A long (c.2 km), thin coastal lagoon by Salalah town, broadening inland and fed by substantial but variable freshwater inflow from Wadi Sahnut. A gravel road crosses the sandbar which separates the lagoon from the sea, though this is still sometimes breached. The water surface is partly open, with the margins mostly rocky and lined with dense Phragmites, Juncus and sedges, but also with some open, sandy, grassy banks. The east side is busy with sardine-drying activity, and the site is surrounded by developed or fenced land. The marginal vegetation is heavily browsed by camels.
See box for key species. Other notable wintering species include Bubulcus ibis (64), Ardea cinerea (75), Circus aeruginosus (5) and Larus ridibundus (1,100). Other notable passage migrants include Aquila clanga (6, March), Pluvialis fulva (80, March) and Calidris alba (300, April). A total of 189 species has been recorded, including a very wide variety of waterbirds.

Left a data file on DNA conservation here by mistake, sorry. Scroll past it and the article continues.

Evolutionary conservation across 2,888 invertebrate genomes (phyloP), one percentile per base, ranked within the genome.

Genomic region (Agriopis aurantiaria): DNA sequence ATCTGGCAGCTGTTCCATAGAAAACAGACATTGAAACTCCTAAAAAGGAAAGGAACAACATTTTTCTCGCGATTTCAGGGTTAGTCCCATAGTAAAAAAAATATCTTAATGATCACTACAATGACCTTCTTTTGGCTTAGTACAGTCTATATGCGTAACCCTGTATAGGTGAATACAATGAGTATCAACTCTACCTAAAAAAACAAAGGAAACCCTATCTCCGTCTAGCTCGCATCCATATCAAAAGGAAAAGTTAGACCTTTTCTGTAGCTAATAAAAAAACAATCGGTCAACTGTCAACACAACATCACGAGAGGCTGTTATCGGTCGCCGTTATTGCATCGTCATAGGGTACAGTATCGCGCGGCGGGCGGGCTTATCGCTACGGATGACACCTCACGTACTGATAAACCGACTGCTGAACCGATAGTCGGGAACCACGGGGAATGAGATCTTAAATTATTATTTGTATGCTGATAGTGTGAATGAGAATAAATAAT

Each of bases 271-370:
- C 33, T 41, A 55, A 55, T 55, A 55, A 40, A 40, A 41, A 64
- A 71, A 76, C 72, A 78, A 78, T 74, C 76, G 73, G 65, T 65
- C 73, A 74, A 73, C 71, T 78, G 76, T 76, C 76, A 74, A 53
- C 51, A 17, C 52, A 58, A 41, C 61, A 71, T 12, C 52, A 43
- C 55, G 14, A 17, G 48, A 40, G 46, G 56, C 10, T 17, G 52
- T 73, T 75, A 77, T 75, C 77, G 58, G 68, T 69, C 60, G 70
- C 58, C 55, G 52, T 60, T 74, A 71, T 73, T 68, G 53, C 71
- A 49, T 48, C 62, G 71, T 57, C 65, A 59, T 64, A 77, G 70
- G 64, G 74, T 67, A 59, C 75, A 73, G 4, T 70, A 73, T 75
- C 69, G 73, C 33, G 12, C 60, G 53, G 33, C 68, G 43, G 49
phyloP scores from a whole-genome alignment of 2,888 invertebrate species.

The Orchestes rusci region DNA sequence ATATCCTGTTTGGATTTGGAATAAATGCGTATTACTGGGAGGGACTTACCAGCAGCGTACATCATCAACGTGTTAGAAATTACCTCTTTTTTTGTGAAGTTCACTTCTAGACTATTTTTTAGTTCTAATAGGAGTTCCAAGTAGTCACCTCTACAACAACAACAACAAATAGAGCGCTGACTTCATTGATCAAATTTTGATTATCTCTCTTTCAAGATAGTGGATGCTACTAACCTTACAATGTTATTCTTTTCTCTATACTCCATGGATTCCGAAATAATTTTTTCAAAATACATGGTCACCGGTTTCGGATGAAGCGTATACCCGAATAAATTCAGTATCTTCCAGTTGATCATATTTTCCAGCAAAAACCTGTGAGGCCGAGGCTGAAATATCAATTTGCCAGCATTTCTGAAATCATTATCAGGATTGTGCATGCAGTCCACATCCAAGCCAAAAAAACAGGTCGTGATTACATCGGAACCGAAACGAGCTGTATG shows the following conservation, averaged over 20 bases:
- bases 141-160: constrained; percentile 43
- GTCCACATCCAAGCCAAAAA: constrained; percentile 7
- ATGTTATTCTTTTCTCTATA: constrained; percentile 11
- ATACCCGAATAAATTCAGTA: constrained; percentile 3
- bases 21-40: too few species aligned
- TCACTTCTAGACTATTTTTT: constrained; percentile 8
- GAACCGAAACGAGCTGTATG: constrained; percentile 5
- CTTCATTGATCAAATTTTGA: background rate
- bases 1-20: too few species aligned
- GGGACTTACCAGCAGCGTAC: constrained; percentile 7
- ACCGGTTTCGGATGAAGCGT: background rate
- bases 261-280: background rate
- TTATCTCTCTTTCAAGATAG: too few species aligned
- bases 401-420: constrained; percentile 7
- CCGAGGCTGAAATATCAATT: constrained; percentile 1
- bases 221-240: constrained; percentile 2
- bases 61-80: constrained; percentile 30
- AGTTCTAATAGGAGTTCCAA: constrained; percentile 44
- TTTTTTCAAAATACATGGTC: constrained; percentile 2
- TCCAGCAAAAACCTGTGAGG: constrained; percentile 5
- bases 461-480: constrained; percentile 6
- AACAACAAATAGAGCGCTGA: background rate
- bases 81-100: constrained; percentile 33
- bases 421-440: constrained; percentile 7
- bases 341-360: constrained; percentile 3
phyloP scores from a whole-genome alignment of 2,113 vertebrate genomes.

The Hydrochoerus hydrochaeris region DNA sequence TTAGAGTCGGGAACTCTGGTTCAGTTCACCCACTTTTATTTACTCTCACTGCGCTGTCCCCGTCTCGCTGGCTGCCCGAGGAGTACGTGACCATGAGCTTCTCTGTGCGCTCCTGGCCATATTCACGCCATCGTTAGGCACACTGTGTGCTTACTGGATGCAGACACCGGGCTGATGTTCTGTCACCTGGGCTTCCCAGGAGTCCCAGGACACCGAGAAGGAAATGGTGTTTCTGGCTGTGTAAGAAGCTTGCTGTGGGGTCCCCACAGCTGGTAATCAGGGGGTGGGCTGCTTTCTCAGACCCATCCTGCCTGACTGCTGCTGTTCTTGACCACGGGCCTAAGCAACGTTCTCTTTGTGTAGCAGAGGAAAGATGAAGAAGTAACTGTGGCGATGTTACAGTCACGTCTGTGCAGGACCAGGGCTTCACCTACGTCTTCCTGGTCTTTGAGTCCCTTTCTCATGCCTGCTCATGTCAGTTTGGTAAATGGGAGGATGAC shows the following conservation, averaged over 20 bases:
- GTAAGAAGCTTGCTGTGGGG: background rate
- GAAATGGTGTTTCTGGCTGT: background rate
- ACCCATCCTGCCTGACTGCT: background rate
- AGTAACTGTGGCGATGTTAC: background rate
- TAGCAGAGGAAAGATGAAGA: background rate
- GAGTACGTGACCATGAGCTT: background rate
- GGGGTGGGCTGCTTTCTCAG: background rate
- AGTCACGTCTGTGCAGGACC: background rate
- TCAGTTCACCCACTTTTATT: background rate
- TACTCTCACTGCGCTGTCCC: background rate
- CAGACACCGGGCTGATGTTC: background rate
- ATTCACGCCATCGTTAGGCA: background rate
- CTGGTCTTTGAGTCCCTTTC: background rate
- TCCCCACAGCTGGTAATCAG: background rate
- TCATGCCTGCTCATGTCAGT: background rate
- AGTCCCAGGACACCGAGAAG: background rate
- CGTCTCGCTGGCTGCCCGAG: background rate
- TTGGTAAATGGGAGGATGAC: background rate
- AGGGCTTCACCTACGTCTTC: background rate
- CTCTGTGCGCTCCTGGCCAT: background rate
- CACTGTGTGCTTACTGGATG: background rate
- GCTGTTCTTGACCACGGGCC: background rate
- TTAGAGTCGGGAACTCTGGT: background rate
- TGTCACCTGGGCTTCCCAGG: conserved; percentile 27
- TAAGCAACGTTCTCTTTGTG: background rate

Non-bird biodiversity: Flora: at least three species on the Salalah coastal plain are endemic or near-endemic to Oman, and some may be present at this site.
Pressure/threats to key biodiversity
Encroachment from road-widening and pipe- and track-laying, and pollution from sewage and other waste, have occurred locally in the past. The area is a proposed National Nature Reserve.
BirdLife International (2021) Important Bird Areas factsheet: Khawr ad Dahariz. Downloaded from
http://www.birdlife.org on 16/01/2021.